Tax Credit for Homebuyers 11-06-2009
First-Time Homebuyers (FTHBs): First-time homebuyers (that is, people who have not owned a home within the last three years) may be eligible for the tax credit. The credit for FTHBs is 10% of the purchase price of the home, with a maximum available credit of $8,000.
Current Owners: The tax credit program now gives those who already own a residence some additional reasons to move to a new home. This incentive comes in the form of a tax credit of up to $6,500 for qualified purchasers who have owned and occupied a primary residence for a period of five consecutive years during the last eight years.
Single taxpayers and married couples filing a joint return may qualify for the full tax credit amount.
What are the New Deadlines?
In order to qualify for the credit, all contracts need to be in effect no later than April 30, 2010 and close no later than June 30, 2010.
Tax Credit Versus Tax DeductionIt's important to remember that the tax credit is just that... a tax credit. The benefit of a tax credit is that it's a dollar-for-dollar tax reduction, rather than a reduction in a tax liability that would only save you $1,000 to $1,500 when all was said and done. So, if a first-time homebuyer were to owe $8,000 in income taxes and would qualify for a tax credit of $8,000, she would owe nothing.
Better still, the tax credit is refundable, which means the homebuyer can receive a check for the credit if he or she has little income tax liability. For example, if a first-time homebuyer is eligible for a tax credit of $8,000 but is liable for $4,000 in income tax, she can still receive a check for the remaining $4,000!
Higher Income Caps
The amount of income someone can earn and qualify for the full amount of the credit has been increased.
Single tax filers who earn up to $125,000 are eligible for the total credit amount. Those who earn more than this cap can receive a partial credit. However, single filers who earn $145,000 and above are ineligible
Joint filers who earn up to $225,000 are eligible for the total credit amount. Those who earn more than this cap can receive a partial credit. However, joint filers who earn $245,000 and above are ineligible.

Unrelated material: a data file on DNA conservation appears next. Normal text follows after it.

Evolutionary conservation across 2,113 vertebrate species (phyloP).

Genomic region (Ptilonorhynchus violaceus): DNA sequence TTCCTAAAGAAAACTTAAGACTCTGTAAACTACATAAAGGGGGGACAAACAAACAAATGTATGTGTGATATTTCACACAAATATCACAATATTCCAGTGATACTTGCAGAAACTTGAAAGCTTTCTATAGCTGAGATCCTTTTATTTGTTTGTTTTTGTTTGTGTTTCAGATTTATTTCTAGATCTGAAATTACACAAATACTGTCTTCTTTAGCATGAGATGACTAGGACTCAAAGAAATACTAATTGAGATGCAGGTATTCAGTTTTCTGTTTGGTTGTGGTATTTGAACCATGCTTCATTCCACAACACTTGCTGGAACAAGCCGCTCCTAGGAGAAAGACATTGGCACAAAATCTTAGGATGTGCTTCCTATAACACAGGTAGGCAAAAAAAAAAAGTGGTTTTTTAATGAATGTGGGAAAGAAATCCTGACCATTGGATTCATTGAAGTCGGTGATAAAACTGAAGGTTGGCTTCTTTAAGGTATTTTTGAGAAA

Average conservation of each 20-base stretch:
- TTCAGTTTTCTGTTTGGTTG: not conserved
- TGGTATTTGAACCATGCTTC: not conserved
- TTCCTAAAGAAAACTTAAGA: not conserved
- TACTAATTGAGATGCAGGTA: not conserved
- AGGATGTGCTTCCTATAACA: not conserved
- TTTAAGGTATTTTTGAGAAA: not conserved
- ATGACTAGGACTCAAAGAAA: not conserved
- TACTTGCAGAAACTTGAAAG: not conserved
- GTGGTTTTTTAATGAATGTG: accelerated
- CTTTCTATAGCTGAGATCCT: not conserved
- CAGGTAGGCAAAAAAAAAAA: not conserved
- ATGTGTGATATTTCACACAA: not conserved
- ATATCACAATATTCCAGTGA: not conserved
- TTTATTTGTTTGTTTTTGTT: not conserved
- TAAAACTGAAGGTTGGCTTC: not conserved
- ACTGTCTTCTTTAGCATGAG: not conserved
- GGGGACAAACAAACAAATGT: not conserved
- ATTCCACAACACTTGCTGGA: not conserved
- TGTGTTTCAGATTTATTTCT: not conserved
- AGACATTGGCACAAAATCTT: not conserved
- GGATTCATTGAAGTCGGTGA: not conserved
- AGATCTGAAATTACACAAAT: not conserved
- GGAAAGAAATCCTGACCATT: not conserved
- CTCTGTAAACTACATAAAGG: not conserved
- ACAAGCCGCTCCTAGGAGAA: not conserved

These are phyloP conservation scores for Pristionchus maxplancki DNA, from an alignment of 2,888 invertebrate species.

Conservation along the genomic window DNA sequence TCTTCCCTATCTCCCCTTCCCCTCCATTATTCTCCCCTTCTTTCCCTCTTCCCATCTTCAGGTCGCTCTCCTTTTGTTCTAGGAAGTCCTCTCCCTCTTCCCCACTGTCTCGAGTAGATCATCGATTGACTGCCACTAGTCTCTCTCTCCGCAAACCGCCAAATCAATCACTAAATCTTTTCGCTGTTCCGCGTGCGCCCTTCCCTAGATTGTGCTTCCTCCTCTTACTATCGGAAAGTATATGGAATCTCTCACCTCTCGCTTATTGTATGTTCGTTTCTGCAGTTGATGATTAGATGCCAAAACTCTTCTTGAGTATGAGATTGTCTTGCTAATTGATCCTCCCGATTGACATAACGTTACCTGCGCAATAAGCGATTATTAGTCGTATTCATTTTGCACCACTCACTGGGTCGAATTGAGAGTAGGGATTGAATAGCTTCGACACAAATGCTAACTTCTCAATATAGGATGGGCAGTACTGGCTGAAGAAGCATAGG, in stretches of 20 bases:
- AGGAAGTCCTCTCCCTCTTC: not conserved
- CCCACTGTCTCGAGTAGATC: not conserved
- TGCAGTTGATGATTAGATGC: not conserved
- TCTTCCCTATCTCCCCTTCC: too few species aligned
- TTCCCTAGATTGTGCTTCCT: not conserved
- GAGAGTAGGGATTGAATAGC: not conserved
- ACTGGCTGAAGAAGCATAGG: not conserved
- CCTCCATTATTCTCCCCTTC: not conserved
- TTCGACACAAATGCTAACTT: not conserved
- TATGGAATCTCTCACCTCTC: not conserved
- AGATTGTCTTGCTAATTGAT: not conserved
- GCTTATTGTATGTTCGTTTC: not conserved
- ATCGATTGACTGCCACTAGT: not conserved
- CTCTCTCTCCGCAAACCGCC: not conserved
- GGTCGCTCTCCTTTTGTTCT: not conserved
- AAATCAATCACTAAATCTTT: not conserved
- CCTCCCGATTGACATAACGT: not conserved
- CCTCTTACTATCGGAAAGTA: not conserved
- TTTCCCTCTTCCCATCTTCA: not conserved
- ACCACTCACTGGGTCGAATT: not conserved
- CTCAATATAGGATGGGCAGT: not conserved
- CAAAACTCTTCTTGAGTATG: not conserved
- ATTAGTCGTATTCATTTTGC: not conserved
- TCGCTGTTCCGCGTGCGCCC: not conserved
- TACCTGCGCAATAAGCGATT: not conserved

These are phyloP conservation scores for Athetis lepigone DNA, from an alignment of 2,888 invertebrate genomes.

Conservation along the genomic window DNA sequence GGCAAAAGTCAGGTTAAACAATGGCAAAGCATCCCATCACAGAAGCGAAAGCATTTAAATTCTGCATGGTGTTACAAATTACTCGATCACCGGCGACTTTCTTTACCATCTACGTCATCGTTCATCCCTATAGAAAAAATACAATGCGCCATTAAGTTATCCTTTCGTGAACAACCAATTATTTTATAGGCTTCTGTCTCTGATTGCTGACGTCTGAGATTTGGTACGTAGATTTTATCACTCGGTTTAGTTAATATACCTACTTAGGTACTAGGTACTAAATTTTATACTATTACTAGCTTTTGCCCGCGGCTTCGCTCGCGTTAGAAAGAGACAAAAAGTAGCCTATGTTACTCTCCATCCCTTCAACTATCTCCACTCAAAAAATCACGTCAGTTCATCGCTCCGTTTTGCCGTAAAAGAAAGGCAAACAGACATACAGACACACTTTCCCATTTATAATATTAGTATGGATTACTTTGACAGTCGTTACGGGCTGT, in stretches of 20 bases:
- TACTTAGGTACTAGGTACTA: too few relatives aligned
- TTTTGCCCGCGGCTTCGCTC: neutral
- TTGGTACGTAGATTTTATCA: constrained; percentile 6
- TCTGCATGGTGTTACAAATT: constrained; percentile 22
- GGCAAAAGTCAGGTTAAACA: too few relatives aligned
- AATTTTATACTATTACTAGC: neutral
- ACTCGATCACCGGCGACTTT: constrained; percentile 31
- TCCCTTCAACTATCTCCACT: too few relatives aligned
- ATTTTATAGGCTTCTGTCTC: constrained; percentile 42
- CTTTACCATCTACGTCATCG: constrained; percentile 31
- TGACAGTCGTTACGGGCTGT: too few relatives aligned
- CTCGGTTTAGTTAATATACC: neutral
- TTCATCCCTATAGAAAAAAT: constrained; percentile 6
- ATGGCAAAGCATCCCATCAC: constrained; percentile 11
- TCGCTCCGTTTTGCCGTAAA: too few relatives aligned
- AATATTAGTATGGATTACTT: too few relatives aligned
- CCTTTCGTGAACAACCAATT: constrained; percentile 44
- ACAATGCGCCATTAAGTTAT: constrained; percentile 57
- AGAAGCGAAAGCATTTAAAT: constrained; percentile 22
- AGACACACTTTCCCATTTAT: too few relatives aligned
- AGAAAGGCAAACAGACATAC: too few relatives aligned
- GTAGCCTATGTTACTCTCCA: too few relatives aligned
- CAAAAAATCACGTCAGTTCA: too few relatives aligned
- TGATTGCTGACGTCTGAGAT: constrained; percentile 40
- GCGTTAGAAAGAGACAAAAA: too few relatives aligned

Maximum Purchase Price
Qualifying buyers may purchase a property with a maximum sale price of $800,000.
Remember, the new tax credit program includes a number of details and qualifications. For more information or answers to specific questions, please call or email me today.
In addition, you may be able to benefit from additional housing related provisions, including the following:
Tax Incentives to Spur Energy Savings and Green Jobs
This provision is designed to help promote energy-efficient investments in homes by extending and expanding tax credits through 2010 for purchases such as new furnaces, energy-efficient windows and doors, or insulation.
This provision provides $5 Billion for energy efficient improvements for more than one million modest-income homes through weatherization. According to some estimates, this can help modest-income families save an average of $350 a year on heating and air conditioning bills.
Retrofits ToHUD-Assisted Housing
This provision provides a total of $6.3 Billion for increasing energy efficiency in federally supported housing programs. Specifically, it establishes a new program to upgrade HUD-sponsored low-income housing (for elderly, disabled, and Section 8) to increase energy efficiency, including new insulation, windows, and frames.
Expanding Housing Assistance
This provision increases support for several critical housing programs. It includes $2 Billion for the Neighborhood Stabilization Program to help communities purchase and rehabilitate foreclosed, vacant properties.
As always, if you have any questions about your specific situation or would like to discuss how you may benefit from this program, please call or email me. I'll be happy to sit down with you.